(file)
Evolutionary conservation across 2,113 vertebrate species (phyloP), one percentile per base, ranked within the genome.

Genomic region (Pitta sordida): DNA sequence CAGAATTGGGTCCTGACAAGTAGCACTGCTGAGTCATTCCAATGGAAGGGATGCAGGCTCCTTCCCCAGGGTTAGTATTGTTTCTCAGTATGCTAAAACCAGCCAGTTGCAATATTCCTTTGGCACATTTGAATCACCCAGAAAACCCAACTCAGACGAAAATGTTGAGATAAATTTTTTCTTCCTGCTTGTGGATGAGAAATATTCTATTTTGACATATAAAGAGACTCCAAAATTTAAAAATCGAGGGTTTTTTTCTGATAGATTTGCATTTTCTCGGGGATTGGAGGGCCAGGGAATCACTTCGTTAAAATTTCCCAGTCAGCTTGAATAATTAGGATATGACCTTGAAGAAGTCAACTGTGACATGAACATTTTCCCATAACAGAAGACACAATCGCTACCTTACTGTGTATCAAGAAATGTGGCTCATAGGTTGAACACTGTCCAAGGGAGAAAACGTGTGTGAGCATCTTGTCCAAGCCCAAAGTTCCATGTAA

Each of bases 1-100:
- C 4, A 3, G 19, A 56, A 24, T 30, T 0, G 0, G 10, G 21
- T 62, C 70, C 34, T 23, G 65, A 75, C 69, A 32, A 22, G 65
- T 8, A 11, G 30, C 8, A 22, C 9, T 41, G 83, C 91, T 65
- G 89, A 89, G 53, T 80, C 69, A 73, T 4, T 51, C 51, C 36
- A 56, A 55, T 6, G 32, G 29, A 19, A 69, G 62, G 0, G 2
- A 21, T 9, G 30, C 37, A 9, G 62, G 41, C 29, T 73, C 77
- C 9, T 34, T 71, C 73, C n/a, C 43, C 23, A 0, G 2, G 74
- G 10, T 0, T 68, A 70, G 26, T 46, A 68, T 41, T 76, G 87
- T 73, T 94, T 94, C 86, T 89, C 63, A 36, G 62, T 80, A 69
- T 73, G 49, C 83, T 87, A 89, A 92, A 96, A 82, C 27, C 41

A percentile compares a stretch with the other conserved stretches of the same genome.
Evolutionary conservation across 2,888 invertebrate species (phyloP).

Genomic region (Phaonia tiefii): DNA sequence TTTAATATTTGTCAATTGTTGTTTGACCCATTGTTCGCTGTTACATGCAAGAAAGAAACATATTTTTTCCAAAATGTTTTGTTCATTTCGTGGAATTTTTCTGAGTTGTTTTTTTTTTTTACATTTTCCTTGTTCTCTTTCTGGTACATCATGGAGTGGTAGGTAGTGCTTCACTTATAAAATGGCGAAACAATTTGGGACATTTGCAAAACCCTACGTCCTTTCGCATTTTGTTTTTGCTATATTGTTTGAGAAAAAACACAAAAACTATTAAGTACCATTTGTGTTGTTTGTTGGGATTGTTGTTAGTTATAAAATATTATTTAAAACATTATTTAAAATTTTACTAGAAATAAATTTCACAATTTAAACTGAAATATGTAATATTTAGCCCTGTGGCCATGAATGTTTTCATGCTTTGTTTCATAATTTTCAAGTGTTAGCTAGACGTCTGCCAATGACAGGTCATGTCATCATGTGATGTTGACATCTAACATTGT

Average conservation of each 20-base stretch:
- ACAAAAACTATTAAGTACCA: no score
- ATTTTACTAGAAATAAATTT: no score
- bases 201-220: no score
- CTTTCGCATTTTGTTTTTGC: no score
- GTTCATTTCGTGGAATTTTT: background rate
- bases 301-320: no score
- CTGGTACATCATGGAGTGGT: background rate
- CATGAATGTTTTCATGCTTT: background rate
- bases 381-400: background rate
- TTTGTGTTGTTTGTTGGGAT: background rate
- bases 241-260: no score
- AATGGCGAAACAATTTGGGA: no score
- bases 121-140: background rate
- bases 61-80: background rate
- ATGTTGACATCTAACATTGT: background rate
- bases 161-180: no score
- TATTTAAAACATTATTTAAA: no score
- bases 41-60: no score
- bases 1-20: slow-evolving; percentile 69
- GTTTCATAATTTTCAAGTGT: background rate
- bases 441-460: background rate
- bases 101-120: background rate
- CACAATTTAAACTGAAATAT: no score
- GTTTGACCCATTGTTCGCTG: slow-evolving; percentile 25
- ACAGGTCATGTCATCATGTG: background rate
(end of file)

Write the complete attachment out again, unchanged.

Evolutionary conservation across 2,113 vertebrate species (phyloP), one percentile per base, ranked within the genome.

Genomic region (Pitta sordida): DNA sequence CAGAATTGGGTCCTGACAAGTAGCACTGCTGAGTCATTCCAATGGAAGGGATGCAGGCTCCTTCCCCAGGGTTAGTATTGTTTCTCAGTATGCTAAAACCAGCCAGTTGCAATATTCCTTTGGCACATTTGAATCACCCAGAAAACCCAACTCAGACGAAAATGTTGAGATAAATTTTTTCTTCCTGCTTGTGGATGAGAAATATTCTATTTTGACATATAAAGAGACTCCAAAATTTAAAAATCGAGGGTTTTTTTCTGATAGATTTGCATTTTCTCGGGGATTGGAGGGCCAGGGAATCACTTCGTTAAAATTTCCCAGTCAGCTTGAATAATTAGGATATGACCTTGAAGAAGTCAACTGTGACATGAACATTTTCCCATAACAGAAGACACAATCGCTACCTTACTGTGTATCAAGAAATGTGGCTCATAGGTTGAACACTGTCCAAGGGAGAAAACGTGTGTGAGCATCTTGTCCAAGCCCAAAGTTCCATGTAA

Each of bases 1-100:
- C 4, A 3, G 19, A 56, A 24, T 30, T 0, G 0, G 10, G 21
- T 62, C 70, C 34, T 23, G 65, A 75, C 69, A 32, A 22, G 65
- T 8, A 11, G 30, C 8, A 22, C 9, T 41, G 83, C 91, T 65
- G 89, A 89, G 53, T 80, C 69, A 73, T 4, T 51, C 51, C 36
- A 56, A 55, T 6, G 32, G 29, A 19, A 69, G 62, G 0, G 2
- A 21, T 9, G 30, C 37, A 9, G 62, G 41, C 29, T 73, C 77
- C 9, T 34, T 71, C 73, C n/a, C 43, C 23, A 0, G 2, G 74
- G 10, T 0, T 68, A 70, G 26, T 46, A 68, T 41, T 76, G 87
- T 73, T 94, T 94, C 86, T 89, C 63, A 36, G 62, T 80, A 69
- T 73, G 49, C 83, T 87, A 89, A 92, A 96, A 82, C 27, C 41

A percentile compares a stretch with the other conserved stretches of the same genome.
Evolutionary conservation across 2,888 invertebrate species (phyloP).

Genomic region (Phaonia tiefii): DNA sequence TTTAATATTTGTCAATTGTTGTTTGACCCATTGTTCGCTGTTACATGCAAGAAAGAAACATATTTTTTCCAAAATGTTTTGTTCATTTCGTGGAATTTTTCTGAGTTGTTTTTTTTTTTTACATTTTCCTTGTTCTCTTTCTGGTACATCATGGAGTGGTAGGTAGTGCTTCACTTATAAAATGGCGAAACAATTTGGGACATTTGCAAAACCCTACGTCCTTTCGCATTTTGTTTTTGCTATATTGTTTGAGAAAAAACACAAAAACTATTAAGTACCATTTGTGTTGTTTGTTGGGATTGTTGTTAGTTATAAAATATTATTTAAAACATTATTTAAAATTTTACTAGAAATAAATTTCACAATTTAAACTGAAATATGTAATATTTAGCCCTGTGGCCATGAATGTTTTCATGCTTTGTTTCATAATTTTCAAGTGTTAGCTAGACGTCTGCCAATGACAGGTCATGTCATCATGTGATGTTGACATCTAACATTGT

Average conservation of each 20-base stretch:
- ACAAAAACTATTAAGTACCA: no score
- ATTTTACTAGAAATAAATTT: no score
- bases 201-220: no score
- CTTTCGCATTTTGTTTTTGC: no score
- GTTCATTTCGTGGAATTTTT: background rate
- bases 301-320: no score
- CTGGTACATCATGGAGTGGT: background rate
- CATGAATGTTTTCATGCTTT: background rate
- bases 381-400: background rate
- TTTGTGTTGTTTGTTGGGAT: background rate
- bases 241-260: no score
- AATGGCGAAACAATTTGGGA: no score
- bases 121-140: background rate
- bases 61-80: background rate
- ATGTTGACATCTAACATTGT: background rate
- bases 161-180: no score
- TATTTAAAACATTATTTAAA: no score
- bases 41-60: no score
- bases 1-20: slow-evolving; percentile 69
- GTTTCATAATTTTCAAGTGT: background rate
- bases 441-460: background rate
- bases 101-120: background rate
- CACAATTTAAACTGAAATAT: no score
- GTTTGACCCATTGTTCGCTG: slow-evolving; percentile 25
- ACAGGTCATGTCATCATGTG: background rate